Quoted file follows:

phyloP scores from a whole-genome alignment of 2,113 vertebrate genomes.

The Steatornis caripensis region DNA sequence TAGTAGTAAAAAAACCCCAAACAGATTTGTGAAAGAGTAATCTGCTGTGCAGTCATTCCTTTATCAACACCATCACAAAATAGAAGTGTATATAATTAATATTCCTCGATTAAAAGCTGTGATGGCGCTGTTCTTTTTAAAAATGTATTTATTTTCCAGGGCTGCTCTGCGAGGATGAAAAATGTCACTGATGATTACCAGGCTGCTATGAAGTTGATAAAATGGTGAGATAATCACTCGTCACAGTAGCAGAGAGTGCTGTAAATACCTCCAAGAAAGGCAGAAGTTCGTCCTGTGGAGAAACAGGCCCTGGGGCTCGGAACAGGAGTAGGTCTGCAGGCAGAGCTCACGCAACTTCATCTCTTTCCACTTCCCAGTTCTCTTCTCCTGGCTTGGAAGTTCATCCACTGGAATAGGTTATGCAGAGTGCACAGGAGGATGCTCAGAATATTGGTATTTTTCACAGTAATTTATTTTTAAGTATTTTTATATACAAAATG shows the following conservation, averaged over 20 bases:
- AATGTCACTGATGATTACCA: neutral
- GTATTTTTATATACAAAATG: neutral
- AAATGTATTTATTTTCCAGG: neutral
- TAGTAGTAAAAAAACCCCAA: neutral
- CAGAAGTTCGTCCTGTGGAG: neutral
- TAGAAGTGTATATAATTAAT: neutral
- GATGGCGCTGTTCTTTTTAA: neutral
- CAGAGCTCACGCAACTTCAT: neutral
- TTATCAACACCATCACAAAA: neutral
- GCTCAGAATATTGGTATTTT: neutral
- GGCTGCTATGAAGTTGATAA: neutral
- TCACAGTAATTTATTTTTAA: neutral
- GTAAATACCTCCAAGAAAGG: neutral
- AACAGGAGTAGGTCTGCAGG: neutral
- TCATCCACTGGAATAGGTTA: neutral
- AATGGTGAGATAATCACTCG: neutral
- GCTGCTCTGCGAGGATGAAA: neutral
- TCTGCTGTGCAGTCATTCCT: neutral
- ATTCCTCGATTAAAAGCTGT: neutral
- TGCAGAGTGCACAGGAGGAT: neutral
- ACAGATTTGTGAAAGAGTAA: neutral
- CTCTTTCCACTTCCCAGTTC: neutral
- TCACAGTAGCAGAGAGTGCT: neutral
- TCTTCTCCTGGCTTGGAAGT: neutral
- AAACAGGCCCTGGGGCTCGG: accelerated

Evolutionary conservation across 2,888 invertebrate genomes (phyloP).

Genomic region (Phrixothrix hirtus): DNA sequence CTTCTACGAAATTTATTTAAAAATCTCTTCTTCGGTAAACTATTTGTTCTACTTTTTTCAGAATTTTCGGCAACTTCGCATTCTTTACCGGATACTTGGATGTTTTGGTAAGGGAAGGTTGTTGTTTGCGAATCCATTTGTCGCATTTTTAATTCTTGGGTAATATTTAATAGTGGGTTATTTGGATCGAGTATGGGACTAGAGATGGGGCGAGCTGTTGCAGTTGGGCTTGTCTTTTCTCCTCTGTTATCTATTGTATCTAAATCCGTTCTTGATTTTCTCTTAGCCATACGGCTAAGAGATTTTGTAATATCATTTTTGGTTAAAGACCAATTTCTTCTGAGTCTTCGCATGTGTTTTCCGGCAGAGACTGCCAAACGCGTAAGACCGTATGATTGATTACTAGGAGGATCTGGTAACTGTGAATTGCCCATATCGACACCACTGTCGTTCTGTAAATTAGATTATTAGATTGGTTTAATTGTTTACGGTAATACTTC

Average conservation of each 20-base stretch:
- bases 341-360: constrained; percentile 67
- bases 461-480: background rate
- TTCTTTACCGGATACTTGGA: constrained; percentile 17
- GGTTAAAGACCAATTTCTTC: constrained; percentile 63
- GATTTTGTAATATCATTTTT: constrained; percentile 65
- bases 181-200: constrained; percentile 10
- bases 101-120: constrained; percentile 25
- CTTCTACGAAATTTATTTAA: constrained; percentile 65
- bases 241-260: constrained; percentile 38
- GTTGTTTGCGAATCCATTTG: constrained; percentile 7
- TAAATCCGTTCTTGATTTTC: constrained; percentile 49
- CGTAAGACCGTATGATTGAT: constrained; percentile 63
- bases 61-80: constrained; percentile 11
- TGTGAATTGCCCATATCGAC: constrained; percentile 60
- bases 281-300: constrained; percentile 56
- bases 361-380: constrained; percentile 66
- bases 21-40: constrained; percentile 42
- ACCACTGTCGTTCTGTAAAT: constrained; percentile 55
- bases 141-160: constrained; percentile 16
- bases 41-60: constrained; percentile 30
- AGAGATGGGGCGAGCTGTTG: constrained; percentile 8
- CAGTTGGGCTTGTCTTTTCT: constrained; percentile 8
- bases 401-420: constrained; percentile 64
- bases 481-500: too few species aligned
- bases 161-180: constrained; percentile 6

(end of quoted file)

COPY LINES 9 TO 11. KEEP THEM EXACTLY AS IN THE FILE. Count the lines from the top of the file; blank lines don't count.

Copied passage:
- GATGGCGCTGTTCTTTTTAA: neutral
- CAGAGCTCACGCAACTTCAT: neutral
- TTATCAACACCATCACAAAA: neutral